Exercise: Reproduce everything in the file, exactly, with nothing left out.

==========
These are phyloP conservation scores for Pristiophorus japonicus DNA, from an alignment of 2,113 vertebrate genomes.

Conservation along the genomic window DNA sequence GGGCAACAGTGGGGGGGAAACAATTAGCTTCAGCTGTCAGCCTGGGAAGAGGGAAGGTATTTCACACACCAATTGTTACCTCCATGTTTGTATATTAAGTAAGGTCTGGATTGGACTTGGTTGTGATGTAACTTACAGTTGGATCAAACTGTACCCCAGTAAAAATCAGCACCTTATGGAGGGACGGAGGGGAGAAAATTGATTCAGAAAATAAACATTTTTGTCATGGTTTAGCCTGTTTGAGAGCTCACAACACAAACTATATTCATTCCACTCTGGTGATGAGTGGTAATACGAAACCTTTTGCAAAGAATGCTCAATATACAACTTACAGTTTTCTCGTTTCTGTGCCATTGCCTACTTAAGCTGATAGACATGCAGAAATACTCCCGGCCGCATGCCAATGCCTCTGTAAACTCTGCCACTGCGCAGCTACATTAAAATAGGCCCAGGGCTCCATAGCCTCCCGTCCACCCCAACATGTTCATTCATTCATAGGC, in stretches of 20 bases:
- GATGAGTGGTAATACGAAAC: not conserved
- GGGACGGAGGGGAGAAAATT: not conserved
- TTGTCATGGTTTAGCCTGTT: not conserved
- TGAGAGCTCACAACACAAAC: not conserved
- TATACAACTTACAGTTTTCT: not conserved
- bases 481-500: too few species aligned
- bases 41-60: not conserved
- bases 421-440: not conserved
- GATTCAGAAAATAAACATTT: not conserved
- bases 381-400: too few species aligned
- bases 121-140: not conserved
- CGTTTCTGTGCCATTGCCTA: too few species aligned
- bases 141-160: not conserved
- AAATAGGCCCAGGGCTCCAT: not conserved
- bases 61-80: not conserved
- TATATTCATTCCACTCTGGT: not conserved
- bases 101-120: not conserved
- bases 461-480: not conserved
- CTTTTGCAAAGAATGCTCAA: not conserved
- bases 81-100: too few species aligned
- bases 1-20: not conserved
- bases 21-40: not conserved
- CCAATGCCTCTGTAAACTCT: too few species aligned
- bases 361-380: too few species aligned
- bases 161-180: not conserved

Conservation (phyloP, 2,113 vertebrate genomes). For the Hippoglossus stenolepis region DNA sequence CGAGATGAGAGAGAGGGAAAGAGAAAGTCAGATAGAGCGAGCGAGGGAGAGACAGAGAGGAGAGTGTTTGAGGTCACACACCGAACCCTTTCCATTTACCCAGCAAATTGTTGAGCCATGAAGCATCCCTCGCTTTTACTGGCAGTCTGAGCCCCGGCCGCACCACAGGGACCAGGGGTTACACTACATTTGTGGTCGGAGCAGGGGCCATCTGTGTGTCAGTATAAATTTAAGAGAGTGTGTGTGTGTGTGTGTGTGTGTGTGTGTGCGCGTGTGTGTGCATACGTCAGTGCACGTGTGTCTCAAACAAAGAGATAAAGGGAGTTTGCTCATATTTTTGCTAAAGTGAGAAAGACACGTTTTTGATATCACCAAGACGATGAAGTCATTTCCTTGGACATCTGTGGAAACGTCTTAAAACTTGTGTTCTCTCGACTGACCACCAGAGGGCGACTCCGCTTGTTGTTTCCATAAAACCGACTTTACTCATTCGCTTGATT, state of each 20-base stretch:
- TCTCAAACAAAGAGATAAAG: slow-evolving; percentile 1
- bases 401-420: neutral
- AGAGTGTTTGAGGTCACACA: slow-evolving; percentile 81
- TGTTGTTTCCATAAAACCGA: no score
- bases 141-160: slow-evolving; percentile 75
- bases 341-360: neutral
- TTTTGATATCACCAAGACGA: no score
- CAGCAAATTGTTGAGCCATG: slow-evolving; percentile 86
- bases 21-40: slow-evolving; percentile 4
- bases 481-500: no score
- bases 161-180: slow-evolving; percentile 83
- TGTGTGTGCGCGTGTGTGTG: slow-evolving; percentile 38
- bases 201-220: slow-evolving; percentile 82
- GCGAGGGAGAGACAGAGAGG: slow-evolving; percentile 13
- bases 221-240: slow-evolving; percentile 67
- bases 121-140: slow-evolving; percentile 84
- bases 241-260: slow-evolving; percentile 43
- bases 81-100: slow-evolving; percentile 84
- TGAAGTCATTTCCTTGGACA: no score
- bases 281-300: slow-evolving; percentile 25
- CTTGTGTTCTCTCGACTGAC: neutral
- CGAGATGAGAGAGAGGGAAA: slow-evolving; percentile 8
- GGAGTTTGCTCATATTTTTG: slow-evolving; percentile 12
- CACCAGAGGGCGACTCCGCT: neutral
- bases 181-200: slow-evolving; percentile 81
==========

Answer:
These are phyloP conservation scores for Pristiophorus japonicus DNA, from an alignment of 2,113 vertebrate genomes.

Conservation along the genomic window DNA sequence GGGCAACAGTGGGGGGGAAACAATTAGCTTCAGCTGTCAGCCTGGGAAGAGGGAAGGTATTTCACACACCAATTGTTACCTCCATGTTTGTATATTAAGTAAGGTCTGGATTGGACTTGGTTGTGATGTAACTTACAGTTGGATCAAACTGTACCCCAGTAAAAATCAGCACCTTATGGAGGGACGGAGGGGAGAAAATTGATTCAGAAAATAAACATTTTTGTCATGGTTTAGCCTGTTTGAGAGCTCACAACACAAACTATATTCATTCCACTCTGGTGATGAGTGGTAATACGAAACCTTTTGCAAAGAATGCTCAATATACAACTTACAGTTTTCTCGTTTCTGTGCCATTGCCTACTTAAGCTGATAGACATGCAGAAATACTCCCGGCCGCATGCCAATGCCTCTGTAAACTCTGCCACTGCGCAGCTACATTAAAATAGGCCCAGGGCTCCATAGCCTCCCGTCCACCCCAACATGTTCATTCATTCATAGGC, in stretches of 20 bases:
- GATGAGTGGTAATACGAAAC: not conserved
- GGGACGGAGGGGAGAAAATT: not conserved
- TTGTCATGGTTTAGCCTGTT: not conserved
- TGAGAGCTCACAACACAAAC: not conserved
- TATACAACTTACAGTTTTCT: not conserved
- bases 481-500: too few species aligned
- bases 41-60: not conserved
- bases 421-440: not conserved
- GATTCAGAAAATAAACATTT: not conserved
- bases 381-400: too few species aligned
- bases 121-140: not conserved
- CGTTTCTGTGCCATTGCCTA: too few species aligned
- bases 141-160: not conserved
- AAATAGGCCCAGGGCTCCAT: not conserved
- bases 61-80: not conserved
- TATATTCATTCCACTCTGGT: not conserved
- bases 101-120: not conserved
- bases 461-480: not conserved
- CTTTTGCAAAGAATGCTCAA: not conserved
- bases 81-100: too few species aligned
- bases 1-20: not conserved
- bases 21-40: not conserved
- CCAATGCCTCTGTAAACTCT: too few species aligned
- bases 361-380: too few species aligned
- bases 161-180: not conserved

Conservation (phyloP, 2,113 vertebrate genomes). For the Hippoglossus stenolepis region DNA sequence CGAGATGAGAGAGAGGGAAAGAGAAAGTCAGATAGAGCGAGCGAGGGAGAGACAGAGAGGAGAGTGTTTGAGGTCACACACCGAACCCTTTCCATTTACCCAGCAAATTGTTGAGCCATGAAGCATCCCTCGCTTTTACTGGCAGTCTGAGCCCCGGCCGCACCACAGGGACCAGGGGTTACACTACATTTGTGGTCGGAGCAGGGGCCATCTGTGTGTCAGTATAAATTTAAGAGAGTGTGTGTGTGTGTGTGTGTGTGTGTGTGTGCGCGTGTGTGTGCATACGTCAGTGCACGTGTGTCTCAAACAAAGAGATAAAGGGAGTTTGCTCATATTTTTGCTAAAGTGAGAAAGACACGTTTTTGATATCACCAAGACGATGAAGTCATTTCCTTGGACATCTGTGGAAACGTCTTAAAACTTGTGTTCTCTCGACTGACCACCAGAGGGCGACTCCGCTTGTTGTTTCCATAAAACCGACTTTACTCATTCGCTTGATT, state of each 20-base stretch:
- TCTCAAACAAAGAGATAAAG: slow-evolving; percentile 1
- bases 401-420: neutral
- AGAGTGTTTGAGGTCACACA: slow-evolving; percentile 81
- TGTTGTTTCCATAAAACCGA: no score
- bases 141-160: slow-evolving; percentile 75
- bases 341-360: neutral
- TTTTGATATCACCAAGACGA: no score
- CAGCAAATTGTTGAGCCATG: slow-evolving; percentile 86
- bases 21-40: slow-evolving; percentile 4
- bases 481-500: no score
- bases 161-180: slow-evolving; percentile 83
- TGTGTGTGCGCGTGTGTGTG: slow-evolving; percentile 38
- bases 201-220: slow-evolving; percentile 82
- GCGAGGGAGAGACAGAGAGG: slow-evolving; percentile 13
- bases 221-240: slow-evolving; percentile 67
- bases 121-140: slow-evolving; percentile 84
- bases 241-260: slow-evolving; percentile 43
- bases 81-100: slow-evolving; percentile 84
- TGAAGTCATTTCCTTGGACA: no score
- bases 281-300: slow-evolving; percentile 25
- CTTGTGTTCTCTCGACTGAC: neutral
- CGAGATGAGAGAGAGGGAAA: slow-evolving; percentile 8
- GGAGTTTGCTCATATTTTTG: slow-evolving; percentile 12
- CACCAGAGGGCGACTCCGCT: neutral
- bases 181-200: slow-evolving; percentile 81